Politics & Policy

Without The Point

How a promising book hit but missed.

Excellence Without a Soul: How a Great University Forgot Education, by Harry Lewis (Public Affairs Press, 288 pp., $26)

If you want to learn about modern Czech fantasy novels, Harvard is an excellent place to be. The same goes if you want to study women writers from the Caribbean or elementary particle physics (where the particles, not the physics, are elementary). But where should you go if you want to become an educated person? What fun Socrates would have had at Harvard, the supposedly preeminent educational institution in the world.

In Excellence Without a Soul: How a Great University Forgot Education, former dean of Harvard College Harry Lewis argues that Harvard–or its college at least–is aimless and adrift, with a scant idea of what to do with its undergraduates. Even if his critique has less irony and edge than one from Socrates would, it nevertheless serves as an informative condemnation of Harvard’s approach to education.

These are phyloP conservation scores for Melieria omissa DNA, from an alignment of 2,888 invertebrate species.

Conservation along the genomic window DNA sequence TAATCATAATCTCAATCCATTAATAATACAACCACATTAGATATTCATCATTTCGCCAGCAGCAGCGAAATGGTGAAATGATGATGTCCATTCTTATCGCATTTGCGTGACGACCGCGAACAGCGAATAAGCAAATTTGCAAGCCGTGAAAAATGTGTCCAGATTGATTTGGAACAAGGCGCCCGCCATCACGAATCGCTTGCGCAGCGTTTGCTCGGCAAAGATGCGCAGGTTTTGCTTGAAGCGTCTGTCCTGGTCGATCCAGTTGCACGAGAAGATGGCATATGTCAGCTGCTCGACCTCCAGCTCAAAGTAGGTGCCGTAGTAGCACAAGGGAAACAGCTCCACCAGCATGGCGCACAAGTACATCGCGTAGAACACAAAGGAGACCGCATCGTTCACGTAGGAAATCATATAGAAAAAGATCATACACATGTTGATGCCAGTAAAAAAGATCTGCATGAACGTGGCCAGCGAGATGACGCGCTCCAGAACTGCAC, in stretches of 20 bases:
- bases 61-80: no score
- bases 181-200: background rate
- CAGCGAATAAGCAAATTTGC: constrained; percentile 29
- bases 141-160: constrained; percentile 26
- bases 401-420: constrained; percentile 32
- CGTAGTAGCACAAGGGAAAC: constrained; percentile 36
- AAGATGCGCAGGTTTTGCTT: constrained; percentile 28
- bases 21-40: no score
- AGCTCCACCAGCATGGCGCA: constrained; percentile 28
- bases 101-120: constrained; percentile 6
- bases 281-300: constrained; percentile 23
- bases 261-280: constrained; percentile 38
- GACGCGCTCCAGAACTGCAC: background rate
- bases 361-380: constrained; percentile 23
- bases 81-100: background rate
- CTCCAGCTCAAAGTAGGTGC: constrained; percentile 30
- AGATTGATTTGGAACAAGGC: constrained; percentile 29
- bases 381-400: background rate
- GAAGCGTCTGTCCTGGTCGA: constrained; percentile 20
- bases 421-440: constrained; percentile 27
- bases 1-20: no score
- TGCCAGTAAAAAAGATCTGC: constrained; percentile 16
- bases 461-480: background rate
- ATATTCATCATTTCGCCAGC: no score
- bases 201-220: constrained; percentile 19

Harvard began as a school for Puritan settlers in the New World, meant to ensure that ministers were literate and somewhat learned; it has since grown into a world-renowned research university. Its professors are scholarly specialists whose interests have little to do with those of most students. Not that its undergraduates are particularly concerned about getting an education. Many treat college as one more rung on the ladder, and they inevitably have time-consuming extracurricular pursuits. Some indeed are academics in the making, yet, as can be seen from their professors, this has little to do with being well educated. So Harvard College ends up being little more than a collection of specialized, expert professors who lecture to, but otherwise try not to interfere with, their ambitious, talented students–a generalization, to be sure, to which there are numerous exceptions, but it is true enough.